A Real Path to Energy Independence

a real path to energy independence

We very recently addressed sticker shock many individuals and businesses are likely to feel in the short-term future as a result of cuts to global oil production. Since then, the alarm bells have only gotten louder as the Biden administration continues to grapple with a response that will bring real financial relief to consumers.

In other (less-than-encouraging) news, more signs have emerged that energy spending will spike during the winter ahead, all as profits soar for U.S. energy companies.

Escalating crises and insufficient responses have led to a pretty bleak outlook for the resilience of our energy systems. The small silver lining is that the current situation has sparked new conversations about our nation’s energy independence—but there’s still a long, long way to go.

The New York Times outlines measures being taken in order to shore up U.S. energy security, noting that the White House has set aside nearly 200 million barrels of oil to be released from the country’s strategic reserves this year. The last 15 million barrels are set to be released in December as an aid to rising gas prices.

And… then what?

Emergency reserves run dry. Prices continue shifting in response to actions that affect oil supplies globally and America’s profit-driven oil companies will continue to sell to the highest bidder. As long as America keeps relying so heavily on fossil fuels to meet our energy needs, we’ll find ourselves facing unavoidable geopolitical complications. Energy independence is simply out of reach.

Understanding (and Addressing) Energy Independence

Admittedly, energy independence is a bit of a fluid concept. Even among experts, it’s difficult to come to an exact consensus on the meaning of the term. But if we consider it in terms of what energy independence can and should mean to everyday Americans—a steady flow of locally-produced energy at reliable prices, free from interference by global forces—we have to reach beyond barrels of oil and make a more fundamental change.

First and foremost, conversations related to energy independence and energy security must prioritize a future without fossil fuels. Renewables are the only direct, surefire way to establish energy systems that aren’t innately linked to the decisions of a few oil-rich countries around the world or otherwise susceptible to outside interference. With the right renewable energy resources, power is generated and put to use all in the same location, immediately removing all the complications of international trade.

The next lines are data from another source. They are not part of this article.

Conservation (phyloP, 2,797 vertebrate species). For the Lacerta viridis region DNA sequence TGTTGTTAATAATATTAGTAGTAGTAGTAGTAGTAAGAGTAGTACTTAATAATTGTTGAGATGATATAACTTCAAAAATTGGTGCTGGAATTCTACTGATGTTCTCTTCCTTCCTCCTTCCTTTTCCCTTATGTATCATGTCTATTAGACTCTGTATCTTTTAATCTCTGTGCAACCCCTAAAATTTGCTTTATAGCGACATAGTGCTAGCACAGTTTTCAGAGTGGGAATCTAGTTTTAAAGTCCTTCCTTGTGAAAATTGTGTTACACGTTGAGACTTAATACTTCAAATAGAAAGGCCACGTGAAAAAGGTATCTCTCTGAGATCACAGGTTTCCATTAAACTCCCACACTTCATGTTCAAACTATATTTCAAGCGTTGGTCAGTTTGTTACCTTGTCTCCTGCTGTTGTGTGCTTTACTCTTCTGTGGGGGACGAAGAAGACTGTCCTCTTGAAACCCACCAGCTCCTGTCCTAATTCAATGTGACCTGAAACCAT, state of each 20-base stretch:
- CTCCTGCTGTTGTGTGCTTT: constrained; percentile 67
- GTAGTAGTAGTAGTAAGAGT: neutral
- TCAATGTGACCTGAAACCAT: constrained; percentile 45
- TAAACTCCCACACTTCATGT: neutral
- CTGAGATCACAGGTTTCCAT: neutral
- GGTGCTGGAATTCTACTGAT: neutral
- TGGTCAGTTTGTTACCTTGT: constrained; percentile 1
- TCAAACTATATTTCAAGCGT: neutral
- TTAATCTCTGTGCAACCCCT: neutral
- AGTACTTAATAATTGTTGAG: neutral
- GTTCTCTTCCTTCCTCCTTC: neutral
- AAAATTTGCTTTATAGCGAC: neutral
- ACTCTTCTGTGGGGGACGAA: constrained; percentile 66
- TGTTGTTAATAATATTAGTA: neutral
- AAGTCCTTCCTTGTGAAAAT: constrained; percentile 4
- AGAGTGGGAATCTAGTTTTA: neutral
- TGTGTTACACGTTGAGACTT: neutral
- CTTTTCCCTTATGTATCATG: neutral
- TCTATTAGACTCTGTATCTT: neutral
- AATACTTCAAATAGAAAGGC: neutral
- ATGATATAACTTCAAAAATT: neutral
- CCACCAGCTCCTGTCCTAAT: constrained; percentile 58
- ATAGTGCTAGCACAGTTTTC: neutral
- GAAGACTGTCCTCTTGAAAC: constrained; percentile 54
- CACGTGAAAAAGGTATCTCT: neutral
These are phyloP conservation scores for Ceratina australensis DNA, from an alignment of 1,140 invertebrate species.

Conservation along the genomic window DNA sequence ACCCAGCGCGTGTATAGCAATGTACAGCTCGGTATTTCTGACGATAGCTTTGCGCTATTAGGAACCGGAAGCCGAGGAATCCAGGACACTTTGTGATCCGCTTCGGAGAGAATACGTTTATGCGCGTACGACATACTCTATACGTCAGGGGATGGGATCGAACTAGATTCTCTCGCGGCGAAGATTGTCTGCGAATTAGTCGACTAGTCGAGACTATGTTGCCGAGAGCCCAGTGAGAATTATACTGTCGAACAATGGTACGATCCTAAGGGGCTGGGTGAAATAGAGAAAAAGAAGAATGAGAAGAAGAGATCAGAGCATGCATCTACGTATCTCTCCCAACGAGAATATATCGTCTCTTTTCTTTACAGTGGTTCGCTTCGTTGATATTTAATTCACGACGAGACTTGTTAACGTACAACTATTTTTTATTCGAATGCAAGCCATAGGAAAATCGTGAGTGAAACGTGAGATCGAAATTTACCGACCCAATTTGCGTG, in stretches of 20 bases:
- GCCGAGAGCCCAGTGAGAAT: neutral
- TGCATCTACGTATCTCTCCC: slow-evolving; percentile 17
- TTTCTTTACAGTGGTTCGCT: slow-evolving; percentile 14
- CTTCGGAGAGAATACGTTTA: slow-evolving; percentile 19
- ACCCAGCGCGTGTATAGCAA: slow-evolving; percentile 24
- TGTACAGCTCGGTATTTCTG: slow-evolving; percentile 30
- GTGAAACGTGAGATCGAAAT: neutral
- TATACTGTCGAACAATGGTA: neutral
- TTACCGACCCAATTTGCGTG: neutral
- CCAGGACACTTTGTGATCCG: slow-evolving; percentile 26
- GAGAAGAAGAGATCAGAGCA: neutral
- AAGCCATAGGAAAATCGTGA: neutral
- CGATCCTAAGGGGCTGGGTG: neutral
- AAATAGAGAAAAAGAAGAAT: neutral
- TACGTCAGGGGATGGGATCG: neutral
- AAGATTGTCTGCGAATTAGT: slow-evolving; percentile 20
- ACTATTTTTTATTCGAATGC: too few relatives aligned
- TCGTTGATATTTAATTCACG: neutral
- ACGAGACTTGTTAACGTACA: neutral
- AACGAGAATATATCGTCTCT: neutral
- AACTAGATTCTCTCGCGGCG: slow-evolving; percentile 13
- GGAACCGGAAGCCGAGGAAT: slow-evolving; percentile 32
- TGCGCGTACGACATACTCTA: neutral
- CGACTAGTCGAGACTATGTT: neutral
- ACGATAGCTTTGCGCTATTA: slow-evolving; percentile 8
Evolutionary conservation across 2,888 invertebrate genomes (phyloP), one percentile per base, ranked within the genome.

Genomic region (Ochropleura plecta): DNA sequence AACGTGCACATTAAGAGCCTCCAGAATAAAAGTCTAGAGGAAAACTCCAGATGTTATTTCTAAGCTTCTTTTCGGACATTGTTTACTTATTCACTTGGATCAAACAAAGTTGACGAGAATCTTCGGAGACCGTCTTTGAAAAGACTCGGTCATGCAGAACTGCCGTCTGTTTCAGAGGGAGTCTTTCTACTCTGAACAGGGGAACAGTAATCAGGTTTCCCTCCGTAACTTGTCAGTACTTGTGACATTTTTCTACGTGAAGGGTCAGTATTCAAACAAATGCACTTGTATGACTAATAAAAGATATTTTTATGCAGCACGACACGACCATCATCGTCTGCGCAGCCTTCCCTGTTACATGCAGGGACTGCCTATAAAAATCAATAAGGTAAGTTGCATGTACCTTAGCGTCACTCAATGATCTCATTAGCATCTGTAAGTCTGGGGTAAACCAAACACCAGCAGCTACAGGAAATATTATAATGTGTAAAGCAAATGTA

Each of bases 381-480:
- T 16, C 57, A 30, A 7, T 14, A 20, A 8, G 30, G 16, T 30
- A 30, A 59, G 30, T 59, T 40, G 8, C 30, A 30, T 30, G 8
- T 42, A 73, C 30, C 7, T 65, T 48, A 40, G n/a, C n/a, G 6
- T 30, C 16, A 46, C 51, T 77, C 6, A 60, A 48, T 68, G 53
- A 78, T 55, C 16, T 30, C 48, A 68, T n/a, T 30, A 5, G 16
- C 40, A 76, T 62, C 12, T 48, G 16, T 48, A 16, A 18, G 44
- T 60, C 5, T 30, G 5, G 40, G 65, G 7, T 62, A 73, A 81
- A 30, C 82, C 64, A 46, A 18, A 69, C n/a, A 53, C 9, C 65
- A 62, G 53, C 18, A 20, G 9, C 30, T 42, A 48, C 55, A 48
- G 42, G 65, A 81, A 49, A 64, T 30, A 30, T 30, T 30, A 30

Microgrids can do exactly this. Capable of producing energy and distributing it to nearby locations even when isolated from the larger grid, they eliminate concerns related to third-party interference in energy generation. The power produced by your microgrid isn’t affected by supply shortages, price spikes, or—in an absolute worst-case scenario—a cyberattack on the grid by a foreign actor. That’s true energy independence. (And while a more secure future for our nation’s energy supply is absolutely worthwhile on its own, the fact that microgrids replace emissions-heavy fossil fuels with a supply of clean energy should be an irresistible added benefit for anyone concerned about the future of the planet as a whole.)

Taking Serious Action on Energy Solutions

Despite the compelling possibilities, this powerful opportunity for local energy generation has gone underutilized and under-incentivized. Although the Biden administration’s latest move in addressing the energy crisis does include $2.8 billion in grants for clean energy projects, electric vehicles are the primary beneficiary. With turmoil in the global oil market expected to continue, a boost in EV production simply doesn’t meet the urgency of our current need. Any attempt to address energy security that doesn’t aim to create more reliable and sustainable sources for our national power supply is shortsighted.

Establishing a robust national network of microgrids will take time, and it’s clear that we don’t have a moment to waste. Every serious action intended to increase America’s energy independence should involve steps toward the deployment of more distributed energy resources across the country.

Solutions that give us real power over our energy systems are within reach. Our ambitions must be focused on making these resources more accessible (and more enticing) to as many people as possible.